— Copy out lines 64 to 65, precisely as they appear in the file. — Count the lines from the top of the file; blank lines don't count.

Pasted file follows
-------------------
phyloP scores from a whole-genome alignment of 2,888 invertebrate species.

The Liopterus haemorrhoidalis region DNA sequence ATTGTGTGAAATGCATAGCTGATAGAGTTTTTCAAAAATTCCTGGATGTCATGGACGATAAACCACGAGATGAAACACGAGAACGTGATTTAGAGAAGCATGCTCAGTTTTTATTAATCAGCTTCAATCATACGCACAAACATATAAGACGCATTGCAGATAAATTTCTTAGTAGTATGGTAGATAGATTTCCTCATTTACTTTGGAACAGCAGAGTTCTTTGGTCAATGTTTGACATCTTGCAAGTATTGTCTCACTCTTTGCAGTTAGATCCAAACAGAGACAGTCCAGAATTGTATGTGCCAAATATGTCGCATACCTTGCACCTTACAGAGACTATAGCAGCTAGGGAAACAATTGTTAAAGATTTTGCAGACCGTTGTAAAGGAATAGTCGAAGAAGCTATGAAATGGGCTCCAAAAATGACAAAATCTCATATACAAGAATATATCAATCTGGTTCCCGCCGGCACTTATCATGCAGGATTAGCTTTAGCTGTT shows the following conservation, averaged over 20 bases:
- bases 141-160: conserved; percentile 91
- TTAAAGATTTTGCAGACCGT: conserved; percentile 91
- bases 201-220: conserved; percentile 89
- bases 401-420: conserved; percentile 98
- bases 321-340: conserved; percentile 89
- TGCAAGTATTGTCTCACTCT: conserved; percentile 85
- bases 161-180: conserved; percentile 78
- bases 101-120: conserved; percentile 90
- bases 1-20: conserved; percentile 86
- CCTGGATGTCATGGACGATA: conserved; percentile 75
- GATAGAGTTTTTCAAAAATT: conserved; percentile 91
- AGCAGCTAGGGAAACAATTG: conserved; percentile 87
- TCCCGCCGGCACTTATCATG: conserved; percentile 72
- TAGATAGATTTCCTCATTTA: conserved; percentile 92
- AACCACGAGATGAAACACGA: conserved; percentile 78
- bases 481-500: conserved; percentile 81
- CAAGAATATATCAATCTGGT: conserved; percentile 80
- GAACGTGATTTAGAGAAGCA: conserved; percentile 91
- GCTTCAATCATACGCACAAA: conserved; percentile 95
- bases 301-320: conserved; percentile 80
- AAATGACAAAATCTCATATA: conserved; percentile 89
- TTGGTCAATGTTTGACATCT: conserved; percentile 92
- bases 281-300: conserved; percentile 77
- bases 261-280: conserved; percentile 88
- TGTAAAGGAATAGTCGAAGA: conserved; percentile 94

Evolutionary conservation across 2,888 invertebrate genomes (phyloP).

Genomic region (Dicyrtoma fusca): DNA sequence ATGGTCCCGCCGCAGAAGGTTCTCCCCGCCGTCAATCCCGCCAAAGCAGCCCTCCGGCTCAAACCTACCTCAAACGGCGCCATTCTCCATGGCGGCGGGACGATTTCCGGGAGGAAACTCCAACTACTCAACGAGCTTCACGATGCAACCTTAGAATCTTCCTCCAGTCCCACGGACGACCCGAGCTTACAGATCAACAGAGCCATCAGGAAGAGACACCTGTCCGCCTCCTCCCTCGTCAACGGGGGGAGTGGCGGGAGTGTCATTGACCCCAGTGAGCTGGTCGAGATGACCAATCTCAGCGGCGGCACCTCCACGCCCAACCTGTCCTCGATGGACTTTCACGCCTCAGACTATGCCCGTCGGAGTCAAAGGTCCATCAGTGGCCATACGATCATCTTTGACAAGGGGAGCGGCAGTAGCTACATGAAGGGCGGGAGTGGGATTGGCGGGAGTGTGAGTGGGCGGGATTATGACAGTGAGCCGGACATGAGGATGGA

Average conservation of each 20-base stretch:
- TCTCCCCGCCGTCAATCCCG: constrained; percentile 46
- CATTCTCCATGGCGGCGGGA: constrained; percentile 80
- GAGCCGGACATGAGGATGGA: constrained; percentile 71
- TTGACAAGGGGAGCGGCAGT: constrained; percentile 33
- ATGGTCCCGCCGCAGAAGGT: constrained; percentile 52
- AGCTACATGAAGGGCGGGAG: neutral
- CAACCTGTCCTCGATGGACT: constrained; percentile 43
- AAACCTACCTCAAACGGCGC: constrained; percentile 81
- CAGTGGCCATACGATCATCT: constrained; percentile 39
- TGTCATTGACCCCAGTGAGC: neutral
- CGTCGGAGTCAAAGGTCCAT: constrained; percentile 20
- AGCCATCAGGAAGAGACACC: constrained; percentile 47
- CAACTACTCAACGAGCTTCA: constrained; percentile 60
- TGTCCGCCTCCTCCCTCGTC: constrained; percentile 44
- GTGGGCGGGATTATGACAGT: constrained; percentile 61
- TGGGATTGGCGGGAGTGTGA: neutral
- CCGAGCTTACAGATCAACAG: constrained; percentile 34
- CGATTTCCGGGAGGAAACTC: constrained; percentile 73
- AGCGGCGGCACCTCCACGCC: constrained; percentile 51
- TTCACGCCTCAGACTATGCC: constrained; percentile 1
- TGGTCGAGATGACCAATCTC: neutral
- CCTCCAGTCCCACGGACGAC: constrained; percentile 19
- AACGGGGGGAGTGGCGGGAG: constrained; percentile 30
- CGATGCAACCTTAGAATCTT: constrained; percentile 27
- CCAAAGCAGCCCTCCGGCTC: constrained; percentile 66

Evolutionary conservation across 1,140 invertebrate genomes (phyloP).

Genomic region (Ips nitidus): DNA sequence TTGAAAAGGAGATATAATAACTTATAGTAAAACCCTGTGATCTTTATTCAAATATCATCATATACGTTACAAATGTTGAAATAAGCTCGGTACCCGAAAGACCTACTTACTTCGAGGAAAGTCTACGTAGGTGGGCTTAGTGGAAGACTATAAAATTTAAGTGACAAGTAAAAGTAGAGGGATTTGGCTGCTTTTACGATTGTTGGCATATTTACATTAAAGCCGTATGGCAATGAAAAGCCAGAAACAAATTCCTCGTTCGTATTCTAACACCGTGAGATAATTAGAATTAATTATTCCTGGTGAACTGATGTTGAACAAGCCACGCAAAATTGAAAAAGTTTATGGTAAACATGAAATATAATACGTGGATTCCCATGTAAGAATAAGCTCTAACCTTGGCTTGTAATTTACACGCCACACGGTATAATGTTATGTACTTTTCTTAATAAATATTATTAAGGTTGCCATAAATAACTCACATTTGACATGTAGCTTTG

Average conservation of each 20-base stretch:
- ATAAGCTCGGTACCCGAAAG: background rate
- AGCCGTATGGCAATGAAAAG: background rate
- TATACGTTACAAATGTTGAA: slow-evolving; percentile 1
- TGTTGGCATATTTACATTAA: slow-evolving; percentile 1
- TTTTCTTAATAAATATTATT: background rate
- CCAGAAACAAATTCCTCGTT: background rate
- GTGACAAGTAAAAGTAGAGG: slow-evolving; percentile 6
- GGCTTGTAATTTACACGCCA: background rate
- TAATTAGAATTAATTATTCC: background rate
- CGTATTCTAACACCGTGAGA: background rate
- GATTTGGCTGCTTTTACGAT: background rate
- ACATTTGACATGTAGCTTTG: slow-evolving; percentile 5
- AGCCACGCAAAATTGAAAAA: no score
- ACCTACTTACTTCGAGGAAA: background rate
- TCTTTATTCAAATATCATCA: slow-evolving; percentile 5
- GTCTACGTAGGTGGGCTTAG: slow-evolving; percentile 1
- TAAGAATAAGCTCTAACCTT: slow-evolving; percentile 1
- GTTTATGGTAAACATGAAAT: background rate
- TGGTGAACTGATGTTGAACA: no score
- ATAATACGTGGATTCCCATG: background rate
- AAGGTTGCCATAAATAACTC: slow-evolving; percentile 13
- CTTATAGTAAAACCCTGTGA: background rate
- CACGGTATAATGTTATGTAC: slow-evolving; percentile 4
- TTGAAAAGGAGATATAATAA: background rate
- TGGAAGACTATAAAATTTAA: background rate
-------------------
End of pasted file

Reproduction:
- CCAGAAACAAATTCCTCGTT: background rate
- GTGACAAGTAAAAGTAGAGG: slow-evolving; percentile 6